"Depression is tough enough without your own mind fighting against you"
“Depression is tough enough without your own mind fighting against you”

No matter how many ‘likes’ or ‘shares’, public comments or private messages, messages of support or others opening up to share their struggles. The ones who made negative comments were the ones that impacted me the most.

"They tell me I'll get through this, but I can't see a way out."
“They tell me I’ll get through this, but I can’t see a way out.” 

Despite the negativity, the soul crushing negativity, just knowing that my sharing of my struggles, was helping to pave the way for others struggling, to come forward and publicly open up about theirs, was just enough of a springboard to keep me going.

I would like to take this opportunity to thank my family and friends, colleagues and clients for their understanding and encouragement each time I uploaded one of these photos on my social media accounts. I wish I could put into words just how much I appreciate your support and just how much strength it gives me to know that you understand.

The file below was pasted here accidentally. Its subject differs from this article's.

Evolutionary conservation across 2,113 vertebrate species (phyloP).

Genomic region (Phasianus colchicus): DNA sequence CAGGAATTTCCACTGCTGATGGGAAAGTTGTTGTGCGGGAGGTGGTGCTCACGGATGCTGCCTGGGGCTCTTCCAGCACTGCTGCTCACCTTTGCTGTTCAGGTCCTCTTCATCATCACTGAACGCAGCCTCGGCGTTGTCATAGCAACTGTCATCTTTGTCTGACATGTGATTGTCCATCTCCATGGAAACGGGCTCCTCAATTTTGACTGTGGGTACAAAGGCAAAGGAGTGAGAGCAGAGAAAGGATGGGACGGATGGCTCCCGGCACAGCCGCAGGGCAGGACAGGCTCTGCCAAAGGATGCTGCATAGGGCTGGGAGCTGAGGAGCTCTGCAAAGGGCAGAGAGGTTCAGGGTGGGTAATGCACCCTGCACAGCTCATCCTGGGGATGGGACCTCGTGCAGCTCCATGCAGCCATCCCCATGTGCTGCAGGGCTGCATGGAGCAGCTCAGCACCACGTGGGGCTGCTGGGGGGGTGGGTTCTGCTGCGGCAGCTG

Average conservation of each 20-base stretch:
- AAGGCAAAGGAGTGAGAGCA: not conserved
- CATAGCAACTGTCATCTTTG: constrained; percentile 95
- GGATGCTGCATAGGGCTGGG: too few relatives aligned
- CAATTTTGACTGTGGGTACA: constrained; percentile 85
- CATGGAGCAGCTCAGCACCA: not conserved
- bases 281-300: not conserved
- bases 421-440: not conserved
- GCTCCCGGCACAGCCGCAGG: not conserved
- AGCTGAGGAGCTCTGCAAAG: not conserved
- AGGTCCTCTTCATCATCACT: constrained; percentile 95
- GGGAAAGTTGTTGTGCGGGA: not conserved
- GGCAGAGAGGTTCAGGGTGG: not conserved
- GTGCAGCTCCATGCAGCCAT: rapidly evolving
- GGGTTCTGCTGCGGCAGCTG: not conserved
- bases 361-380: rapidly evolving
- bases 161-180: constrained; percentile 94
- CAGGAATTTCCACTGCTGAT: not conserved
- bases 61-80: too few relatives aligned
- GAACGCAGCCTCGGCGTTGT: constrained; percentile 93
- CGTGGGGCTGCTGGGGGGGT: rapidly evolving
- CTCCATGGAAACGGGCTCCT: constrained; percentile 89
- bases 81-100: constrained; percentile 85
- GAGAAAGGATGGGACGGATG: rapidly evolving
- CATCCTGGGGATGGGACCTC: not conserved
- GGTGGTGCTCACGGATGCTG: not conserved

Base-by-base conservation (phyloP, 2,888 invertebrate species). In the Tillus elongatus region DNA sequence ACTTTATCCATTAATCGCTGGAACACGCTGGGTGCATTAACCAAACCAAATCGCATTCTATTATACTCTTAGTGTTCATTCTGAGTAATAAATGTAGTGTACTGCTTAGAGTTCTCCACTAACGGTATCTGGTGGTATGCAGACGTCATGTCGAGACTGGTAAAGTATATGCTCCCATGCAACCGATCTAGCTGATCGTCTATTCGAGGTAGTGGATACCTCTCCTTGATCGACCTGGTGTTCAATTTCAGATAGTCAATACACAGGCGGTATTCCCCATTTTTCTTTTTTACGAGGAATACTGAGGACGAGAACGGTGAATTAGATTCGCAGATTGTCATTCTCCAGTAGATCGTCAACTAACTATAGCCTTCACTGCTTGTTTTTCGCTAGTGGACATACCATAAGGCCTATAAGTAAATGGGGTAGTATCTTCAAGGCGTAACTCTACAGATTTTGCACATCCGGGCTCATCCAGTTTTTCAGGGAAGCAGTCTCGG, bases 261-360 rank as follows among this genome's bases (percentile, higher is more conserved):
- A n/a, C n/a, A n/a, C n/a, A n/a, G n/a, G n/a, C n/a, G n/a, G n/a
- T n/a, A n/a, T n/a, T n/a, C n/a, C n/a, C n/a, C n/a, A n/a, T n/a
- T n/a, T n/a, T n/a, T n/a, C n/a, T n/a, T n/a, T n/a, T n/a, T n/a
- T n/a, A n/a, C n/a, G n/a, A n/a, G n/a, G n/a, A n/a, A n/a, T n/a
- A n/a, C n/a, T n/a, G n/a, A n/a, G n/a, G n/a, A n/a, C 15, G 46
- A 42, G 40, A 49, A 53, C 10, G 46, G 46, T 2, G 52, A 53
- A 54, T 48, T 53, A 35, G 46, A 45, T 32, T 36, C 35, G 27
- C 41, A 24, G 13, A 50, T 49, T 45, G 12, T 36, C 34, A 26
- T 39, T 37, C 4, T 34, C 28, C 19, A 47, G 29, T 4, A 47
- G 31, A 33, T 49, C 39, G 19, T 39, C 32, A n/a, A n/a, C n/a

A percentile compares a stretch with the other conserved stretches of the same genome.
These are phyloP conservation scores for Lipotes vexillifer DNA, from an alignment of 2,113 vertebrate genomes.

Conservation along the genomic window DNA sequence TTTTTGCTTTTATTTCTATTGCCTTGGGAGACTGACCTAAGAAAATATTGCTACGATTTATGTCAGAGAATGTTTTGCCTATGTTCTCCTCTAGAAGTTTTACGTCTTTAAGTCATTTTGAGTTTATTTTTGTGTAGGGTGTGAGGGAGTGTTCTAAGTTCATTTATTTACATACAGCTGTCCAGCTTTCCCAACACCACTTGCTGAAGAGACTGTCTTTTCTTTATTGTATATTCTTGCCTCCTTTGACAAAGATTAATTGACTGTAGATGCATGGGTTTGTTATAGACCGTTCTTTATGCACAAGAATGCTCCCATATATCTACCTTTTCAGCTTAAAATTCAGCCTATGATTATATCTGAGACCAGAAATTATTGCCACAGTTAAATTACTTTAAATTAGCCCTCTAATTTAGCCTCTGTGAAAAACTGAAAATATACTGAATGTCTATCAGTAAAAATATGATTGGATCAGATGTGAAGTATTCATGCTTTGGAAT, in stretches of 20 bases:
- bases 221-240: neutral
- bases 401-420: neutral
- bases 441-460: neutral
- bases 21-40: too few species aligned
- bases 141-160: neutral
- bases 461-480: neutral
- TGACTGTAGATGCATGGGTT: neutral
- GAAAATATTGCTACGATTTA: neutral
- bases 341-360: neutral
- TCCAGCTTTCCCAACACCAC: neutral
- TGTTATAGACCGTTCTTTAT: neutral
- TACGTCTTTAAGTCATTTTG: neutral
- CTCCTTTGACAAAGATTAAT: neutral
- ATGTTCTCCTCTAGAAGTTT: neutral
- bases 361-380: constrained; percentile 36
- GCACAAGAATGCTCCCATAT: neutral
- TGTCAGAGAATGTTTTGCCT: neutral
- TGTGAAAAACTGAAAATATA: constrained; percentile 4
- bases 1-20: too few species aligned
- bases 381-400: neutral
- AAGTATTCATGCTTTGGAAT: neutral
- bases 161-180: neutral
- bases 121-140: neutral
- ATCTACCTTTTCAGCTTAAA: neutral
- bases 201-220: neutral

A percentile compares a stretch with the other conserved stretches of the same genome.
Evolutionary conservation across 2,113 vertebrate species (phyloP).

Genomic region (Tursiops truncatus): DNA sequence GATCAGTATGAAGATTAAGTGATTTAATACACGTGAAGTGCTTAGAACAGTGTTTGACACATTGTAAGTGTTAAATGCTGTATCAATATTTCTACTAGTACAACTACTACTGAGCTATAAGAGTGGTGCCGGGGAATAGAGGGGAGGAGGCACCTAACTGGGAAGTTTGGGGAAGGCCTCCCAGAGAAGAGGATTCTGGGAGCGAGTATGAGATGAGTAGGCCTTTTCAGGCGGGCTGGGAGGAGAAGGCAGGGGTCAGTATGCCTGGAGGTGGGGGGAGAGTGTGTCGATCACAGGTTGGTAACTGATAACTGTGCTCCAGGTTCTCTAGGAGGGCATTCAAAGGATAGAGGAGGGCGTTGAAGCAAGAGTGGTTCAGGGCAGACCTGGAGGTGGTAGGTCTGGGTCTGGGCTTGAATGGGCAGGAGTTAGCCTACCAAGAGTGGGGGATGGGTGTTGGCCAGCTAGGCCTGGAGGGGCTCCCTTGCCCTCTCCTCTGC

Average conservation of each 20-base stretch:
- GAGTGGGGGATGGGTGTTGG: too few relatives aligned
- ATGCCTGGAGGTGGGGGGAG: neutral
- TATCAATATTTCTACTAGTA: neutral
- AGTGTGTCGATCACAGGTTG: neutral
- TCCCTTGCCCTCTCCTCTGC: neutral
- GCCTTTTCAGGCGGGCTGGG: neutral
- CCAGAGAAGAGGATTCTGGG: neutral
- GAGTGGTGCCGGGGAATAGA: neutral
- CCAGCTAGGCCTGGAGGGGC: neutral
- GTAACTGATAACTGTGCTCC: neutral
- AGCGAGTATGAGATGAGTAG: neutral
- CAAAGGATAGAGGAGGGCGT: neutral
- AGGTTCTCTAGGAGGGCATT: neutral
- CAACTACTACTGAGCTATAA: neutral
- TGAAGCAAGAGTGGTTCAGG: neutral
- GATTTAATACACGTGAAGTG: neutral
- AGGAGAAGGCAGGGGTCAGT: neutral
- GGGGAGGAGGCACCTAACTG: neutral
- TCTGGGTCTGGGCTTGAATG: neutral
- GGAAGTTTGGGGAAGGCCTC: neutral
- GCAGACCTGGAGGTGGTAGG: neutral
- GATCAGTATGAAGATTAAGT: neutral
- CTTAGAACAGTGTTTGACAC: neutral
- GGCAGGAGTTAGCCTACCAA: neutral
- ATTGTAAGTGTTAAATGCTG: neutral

Thank you.

As for the rest of you, I will keep posting and sharing my thoughts, feelings and emotions, via captions on my photos, for this message is to you, and all those who have yet to learn that feeling depressed and battling depression are two very different things.

#SpotlightOnDepression - It is always a duvet day
“No matter what the time, no matter what the weather, it is always a duvet day.”

#spotlightondepression

Advertisements

Leave a Reply

Fill in your details below or click an icon to log in:

WordPress.com Logo

You are commenting using your WordPress.com account. Log Out / Change )

Twitter picture

You are commenting using your Twitter account. Log Out / Change )

Facebook photo

You are commenting using your Facebook account. Log Out / Change )

Google+ photo

You are commenting using your Google+ account. Log Out / Change )

Connecting to %s